One of the lessons which I have learnt during my sojourn in the nether land of the opposition is that governance must be about inclusion, particularly in the context of small size and human resource scarcity. Personally I am now more than ever convinced of the value of engagement and inclusion, and believe these to represent the surest route to sustainability and long term success.

While the report of that meeting is a matter for consideration at this 55th Meeting of the Authority, I am sufficiently convinced of its value to recommend publicly, that a Meeting of the Authority and OECS Leaders of Parliamentary Opposition be a regular feature of our calendar of meetings.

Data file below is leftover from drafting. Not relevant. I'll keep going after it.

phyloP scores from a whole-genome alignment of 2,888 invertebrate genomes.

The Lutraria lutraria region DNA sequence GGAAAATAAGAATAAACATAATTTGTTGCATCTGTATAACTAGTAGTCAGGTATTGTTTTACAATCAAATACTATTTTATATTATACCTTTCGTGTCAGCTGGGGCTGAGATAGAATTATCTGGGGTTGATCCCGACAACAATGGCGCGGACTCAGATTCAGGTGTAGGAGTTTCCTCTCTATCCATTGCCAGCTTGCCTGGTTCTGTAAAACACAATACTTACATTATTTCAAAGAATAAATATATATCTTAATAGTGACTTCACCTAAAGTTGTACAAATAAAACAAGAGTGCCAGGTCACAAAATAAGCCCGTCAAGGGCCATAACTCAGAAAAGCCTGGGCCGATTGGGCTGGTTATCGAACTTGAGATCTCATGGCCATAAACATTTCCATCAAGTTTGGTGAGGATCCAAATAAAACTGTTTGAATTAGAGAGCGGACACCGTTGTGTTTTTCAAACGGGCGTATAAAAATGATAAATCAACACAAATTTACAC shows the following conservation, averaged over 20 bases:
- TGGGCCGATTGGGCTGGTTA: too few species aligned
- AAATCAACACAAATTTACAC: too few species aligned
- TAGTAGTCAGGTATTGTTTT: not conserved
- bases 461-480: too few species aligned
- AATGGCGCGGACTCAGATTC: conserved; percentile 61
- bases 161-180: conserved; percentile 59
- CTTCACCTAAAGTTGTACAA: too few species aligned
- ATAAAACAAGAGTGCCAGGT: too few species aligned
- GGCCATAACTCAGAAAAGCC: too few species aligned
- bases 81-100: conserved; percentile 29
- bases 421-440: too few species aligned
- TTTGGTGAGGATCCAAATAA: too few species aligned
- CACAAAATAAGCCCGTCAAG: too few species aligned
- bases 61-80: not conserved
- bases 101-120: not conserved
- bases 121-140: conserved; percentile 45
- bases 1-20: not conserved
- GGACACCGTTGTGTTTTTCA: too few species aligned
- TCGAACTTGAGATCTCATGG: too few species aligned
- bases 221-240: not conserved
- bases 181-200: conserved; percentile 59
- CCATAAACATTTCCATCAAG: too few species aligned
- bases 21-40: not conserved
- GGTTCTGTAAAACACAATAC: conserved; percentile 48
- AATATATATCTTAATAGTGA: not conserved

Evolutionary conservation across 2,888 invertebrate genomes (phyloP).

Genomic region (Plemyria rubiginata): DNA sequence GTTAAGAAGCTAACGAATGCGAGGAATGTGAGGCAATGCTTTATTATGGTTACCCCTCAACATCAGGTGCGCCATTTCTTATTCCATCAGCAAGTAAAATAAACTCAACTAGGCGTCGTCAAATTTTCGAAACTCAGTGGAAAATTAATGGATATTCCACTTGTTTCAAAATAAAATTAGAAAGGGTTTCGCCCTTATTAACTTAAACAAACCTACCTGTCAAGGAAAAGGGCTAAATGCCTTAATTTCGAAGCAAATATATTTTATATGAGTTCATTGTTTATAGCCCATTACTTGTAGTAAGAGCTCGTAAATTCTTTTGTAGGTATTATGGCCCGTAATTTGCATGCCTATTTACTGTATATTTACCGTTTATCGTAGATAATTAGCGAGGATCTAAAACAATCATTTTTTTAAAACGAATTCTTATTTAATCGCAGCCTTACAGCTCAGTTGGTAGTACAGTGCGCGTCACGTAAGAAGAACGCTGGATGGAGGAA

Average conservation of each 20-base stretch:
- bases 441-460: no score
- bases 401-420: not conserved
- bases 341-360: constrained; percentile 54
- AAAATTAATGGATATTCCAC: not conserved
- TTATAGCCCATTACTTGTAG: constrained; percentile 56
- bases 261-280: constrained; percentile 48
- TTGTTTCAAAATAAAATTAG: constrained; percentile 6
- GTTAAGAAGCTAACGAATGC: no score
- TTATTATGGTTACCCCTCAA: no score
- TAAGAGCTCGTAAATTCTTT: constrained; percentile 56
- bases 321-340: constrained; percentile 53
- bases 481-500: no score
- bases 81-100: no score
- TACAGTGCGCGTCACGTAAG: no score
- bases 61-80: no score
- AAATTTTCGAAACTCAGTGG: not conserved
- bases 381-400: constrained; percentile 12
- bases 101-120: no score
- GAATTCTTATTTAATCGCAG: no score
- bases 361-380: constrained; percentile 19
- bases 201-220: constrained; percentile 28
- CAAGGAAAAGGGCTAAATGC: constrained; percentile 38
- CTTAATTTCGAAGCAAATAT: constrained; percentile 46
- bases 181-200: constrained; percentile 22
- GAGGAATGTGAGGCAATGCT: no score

In that regard, I am moved that the time has come in the region where we must rethink and restructure our political architecture. Notwithstanding our maturing democracies, it is evident that our institutional superstructures of our states require adjustment. We have won the right to our independence and we should proudly and consciously make these reforms on our own volition; not for the compliance of external requirements or the appeasement of others. Mature societies act freely and not only when forced to. We must at all levels begin to address the intra-party synapses: the relations between governments and oppositions, majorities and minorities. If we are to expect better governance, then we must find the courage and the determination to reform our parliamentary processes and our electoral machinery and practices, which certainly would not be complete without considering better modes and controls regarding the financing of political campaigns.